- Barnes & Noble Puts Google’s Play Store and Apps on the Nook — link — This is the end of Nook. What future is there for a bookseller in being an Android OEM?
- U.S. Cellular Embraces the iPhone After Rejecting It — link — This is why.
- Amazon Appstore Opens in China, Leaps Final Hurdle Before Kindle Fire Launch — link — One interesting factoid in this article is that Google Play doesn’t support payments in China. This isn’t surprising actually; credit cards aren’t very widespread in China. Then again, neither is Google Play.
Charts of the Week (New Section!):
- VOD Usage Survey, April 2013 — link — Interesting numbers from VODProfessional in the UK. Overall video-on-demand is up 50% yoy, and young people and me prefer iOS devices.
- HTC and Samsung — link — Visual evidence of how Samsung is crushing HTC in marketing.
- Big-box Retailers Are Not Helping PC Sales — link — Dell first fell behind HP because of the desktop->laptop transition; customers needed to hold what they were buying, not just order it directly. The same dynamic exists in the transition to touch, but in this case, customers need to use and interact with what they are buying, not just hold.
- Apple: News, Noise and Value — link — A very good overview of Apple from a valuation perspective. I agree with most of this.
- The Strategic Importance of Intel’s New CEO — link — Good background on the new CEO and what’s next, and an interesting aside about Renee James, the new president.
- An Interview with Horace Dediu by the Next Web — link — It’s Horace Dediu, you know it’s good.
- Teens Aren’t Abandoning “Social.” They’re Just Using the Word Correctly. — link — Most people use Facebook for reconnecting with classmates. So why would you use it when you see your classmates every day?
- The Whole Problem Is That There Is No Housing Boom In Silicon Valley — link — Great overview of how poor policy is screwing up the Silicon Valley economy.
- I’m Still Here: Back Online After a Year Without the Internet — link — I have to admit, this retrospective on Paul Miller’s year without the Internet was really good. See also Wes Miller’s spot-on appreciation for Twitter (and he only went without for four days).
- What’s Tylenol Doing to Our Minds? — link — The same pathways that help with physical pain seem to moderate existential distress.
- Hard Knocks: Shanghai — link — This feature about the attempt to establish American football in China was really good.
- Warren Buffett is Bullish … On Women — link — Buffett’s second ever tweet (the first is below) was about the potential for growth that will result from fully utilizing women in the economy.
- Deep Inside Taco Bell’s Doritos Locos Tacos — link — Interesting read; the entire concept was developed without a contract in place.
Tweets of the Week
- “It looks like the USA was well under 10% of Q1 Android sales.” @BenedictEvans
- “Yahoo Weather app is uncharacteristically well designed. Has anyone checked its accuracy?” @counternotions
- “Google Now: Your willingness to give yourself to the machine will make or break how useful the next generation of Internet is to you.” @panzer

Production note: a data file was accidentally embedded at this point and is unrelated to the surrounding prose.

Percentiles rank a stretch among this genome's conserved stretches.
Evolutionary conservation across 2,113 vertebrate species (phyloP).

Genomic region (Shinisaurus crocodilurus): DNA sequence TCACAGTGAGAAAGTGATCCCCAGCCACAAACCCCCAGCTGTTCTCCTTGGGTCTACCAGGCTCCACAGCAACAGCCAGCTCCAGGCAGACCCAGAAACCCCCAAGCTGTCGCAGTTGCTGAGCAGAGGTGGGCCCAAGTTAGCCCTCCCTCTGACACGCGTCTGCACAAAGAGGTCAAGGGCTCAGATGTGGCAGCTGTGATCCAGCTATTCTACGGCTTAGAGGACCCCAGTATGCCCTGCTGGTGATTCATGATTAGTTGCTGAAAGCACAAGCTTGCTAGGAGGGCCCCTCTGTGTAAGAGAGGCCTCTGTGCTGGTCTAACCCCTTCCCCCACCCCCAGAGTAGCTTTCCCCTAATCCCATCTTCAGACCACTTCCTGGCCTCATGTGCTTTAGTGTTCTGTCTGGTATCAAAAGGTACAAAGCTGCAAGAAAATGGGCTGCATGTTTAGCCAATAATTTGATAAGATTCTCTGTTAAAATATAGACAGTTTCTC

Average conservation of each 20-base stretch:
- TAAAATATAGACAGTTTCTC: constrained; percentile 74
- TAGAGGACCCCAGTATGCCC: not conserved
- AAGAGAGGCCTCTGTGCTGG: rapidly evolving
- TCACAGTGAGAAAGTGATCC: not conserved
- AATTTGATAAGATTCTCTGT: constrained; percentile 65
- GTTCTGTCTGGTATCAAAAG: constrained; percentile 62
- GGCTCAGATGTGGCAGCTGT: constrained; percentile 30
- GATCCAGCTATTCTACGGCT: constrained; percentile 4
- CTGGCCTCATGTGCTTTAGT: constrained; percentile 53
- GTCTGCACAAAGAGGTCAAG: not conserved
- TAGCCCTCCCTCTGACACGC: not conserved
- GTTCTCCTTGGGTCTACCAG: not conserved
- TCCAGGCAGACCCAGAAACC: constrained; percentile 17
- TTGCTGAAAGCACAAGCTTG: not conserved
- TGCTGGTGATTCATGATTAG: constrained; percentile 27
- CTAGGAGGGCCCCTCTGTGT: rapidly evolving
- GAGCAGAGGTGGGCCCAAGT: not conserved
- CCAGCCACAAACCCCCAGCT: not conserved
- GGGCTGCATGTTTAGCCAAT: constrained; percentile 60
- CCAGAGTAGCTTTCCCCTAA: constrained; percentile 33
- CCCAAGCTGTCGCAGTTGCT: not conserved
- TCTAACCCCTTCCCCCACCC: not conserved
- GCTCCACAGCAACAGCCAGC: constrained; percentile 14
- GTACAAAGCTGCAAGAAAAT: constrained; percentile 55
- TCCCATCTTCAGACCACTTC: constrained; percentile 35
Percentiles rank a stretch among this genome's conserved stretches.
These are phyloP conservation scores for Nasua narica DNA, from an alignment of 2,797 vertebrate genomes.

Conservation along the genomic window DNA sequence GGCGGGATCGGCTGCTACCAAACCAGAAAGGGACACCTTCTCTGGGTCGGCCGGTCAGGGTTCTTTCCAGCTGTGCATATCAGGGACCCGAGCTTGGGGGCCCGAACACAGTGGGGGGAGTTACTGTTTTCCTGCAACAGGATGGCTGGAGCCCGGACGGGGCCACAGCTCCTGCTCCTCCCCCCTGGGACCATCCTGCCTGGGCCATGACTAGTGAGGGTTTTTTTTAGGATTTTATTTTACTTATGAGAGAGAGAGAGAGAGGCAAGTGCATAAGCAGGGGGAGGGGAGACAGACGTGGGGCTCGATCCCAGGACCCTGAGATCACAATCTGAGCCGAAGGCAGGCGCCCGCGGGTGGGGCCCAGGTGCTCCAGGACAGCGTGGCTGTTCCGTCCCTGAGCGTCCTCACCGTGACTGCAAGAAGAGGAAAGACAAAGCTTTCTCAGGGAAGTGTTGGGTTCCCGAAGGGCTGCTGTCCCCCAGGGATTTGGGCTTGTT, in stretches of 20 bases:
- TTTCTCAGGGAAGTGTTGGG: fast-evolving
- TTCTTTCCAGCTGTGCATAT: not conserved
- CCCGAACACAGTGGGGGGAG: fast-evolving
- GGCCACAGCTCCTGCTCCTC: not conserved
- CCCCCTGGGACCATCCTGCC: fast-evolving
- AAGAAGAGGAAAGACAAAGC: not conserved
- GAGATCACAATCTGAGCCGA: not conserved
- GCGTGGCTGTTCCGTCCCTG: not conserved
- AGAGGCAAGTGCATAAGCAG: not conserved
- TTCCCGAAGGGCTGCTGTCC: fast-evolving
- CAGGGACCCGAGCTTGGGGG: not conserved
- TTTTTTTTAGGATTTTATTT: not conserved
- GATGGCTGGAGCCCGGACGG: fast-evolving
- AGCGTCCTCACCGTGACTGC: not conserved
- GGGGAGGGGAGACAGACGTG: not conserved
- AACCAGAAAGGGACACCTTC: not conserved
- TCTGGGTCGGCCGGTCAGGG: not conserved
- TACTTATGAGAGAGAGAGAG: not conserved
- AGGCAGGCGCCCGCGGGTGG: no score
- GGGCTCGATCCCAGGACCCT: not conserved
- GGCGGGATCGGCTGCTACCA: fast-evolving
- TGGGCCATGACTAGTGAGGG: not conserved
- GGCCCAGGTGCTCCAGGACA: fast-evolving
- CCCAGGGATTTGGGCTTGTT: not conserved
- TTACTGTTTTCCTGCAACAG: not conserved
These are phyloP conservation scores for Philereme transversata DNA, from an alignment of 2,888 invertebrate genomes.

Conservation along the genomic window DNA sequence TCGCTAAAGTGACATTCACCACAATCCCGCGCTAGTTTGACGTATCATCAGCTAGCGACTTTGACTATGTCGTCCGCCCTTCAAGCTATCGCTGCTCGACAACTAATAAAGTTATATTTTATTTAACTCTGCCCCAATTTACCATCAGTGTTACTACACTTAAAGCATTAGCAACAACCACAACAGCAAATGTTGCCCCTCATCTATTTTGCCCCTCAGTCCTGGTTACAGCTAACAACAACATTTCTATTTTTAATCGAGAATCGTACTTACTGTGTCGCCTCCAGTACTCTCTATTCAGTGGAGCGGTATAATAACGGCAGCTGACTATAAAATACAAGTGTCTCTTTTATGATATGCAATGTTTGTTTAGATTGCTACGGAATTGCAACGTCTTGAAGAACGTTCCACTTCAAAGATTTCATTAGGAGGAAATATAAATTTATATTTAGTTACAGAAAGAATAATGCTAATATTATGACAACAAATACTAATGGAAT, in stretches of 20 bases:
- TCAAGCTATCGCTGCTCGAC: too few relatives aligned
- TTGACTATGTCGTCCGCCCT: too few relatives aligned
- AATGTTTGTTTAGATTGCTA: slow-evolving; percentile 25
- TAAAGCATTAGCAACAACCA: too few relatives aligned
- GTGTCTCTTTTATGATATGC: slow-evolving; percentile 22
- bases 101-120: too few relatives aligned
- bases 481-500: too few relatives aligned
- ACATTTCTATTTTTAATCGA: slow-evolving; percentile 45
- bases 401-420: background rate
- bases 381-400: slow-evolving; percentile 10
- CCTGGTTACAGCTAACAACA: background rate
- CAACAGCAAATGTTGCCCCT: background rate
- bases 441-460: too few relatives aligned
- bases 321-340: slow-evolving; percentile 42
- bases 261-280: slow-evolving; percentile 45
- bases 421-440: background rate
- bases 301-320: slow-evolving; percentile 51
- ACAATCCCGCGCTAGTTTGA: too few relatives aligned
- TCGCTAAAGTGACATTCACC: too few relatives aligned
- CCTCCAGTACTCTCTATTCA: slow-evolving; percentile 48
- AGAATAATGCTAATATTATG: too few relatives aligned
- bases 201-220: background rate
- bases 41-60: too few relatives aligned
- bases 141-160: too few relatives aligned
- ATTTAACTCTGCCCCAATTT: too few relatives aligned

- “The Microsoft ad for Windows Phone is highly accurate. In a room full of people, there are only two Lumia owners. http://youtu.be/Z19vR1GldRI” @WhatTheBit
- “To retrace 58% from its $705 highs (as it did in 2007-08), $AAPL would have had to go down to $300. Good thing no one used Twitter back then” @ericjackson
- “I wish $AAPL would stop going up so we can all go back to being normal and smug.” @counternotions
- “Masayoshi Son: “I deliver the results rather than big-mouth.” Well, to be strictly accurate, he does both.” @benedictevans
- “‘BlackBerrys themselves are no longer a good business model.’ —Tablets” @treestman
- “Apple’s $17 billion debt offering receives $50+ billion orders. (folks are seeking “safer” yield wherever they can find it)” @SammyWalrusIV
- “$MSFT trading at highest point in past 5 years. Maybe decline of PC industry should have happened sooner?” @Carnage4Life
- “‘We have to get past the idea that for Apple to win, Microsoft has to lose’ – Steve Jobs. Applies much more to to Google, actually @benedictevans
- “This tweet concludes my year of not using a single ÿ character on the Internet.” @gaberivera
- “How the farm truck acquired the conveniences of cars to become today’s consumer truck could be a good model for PCs” @fmanjoo
- “Trying to figure out why a discussion on ‘flat’ UI would trigger Twitter porn spam. I’m guessing it’s not a good porn site.” @treestman
- “It’s hilarious that @Dailymotion was considered a pirate to be killed and now is an ‘asset of national interest'” @fdestin
- “Good design is far less subjective than those who are bad at design would lead you to believe.” @levie
- “If you’re still against single-payer or public-option health care, I bet you’ve never tried to run your own business.” @marcoarment
- “Facebook Home and Google Glass have much in common: produced in a bubble by people who live in their product & assume everyone else does too” @benedictevans
- “There has to be some measure of irony in Facebook restricting Path’s API access due to privacy concerns, but it escapes me.” @counternotions
- “Warren is in the house.” @WarrenBuffett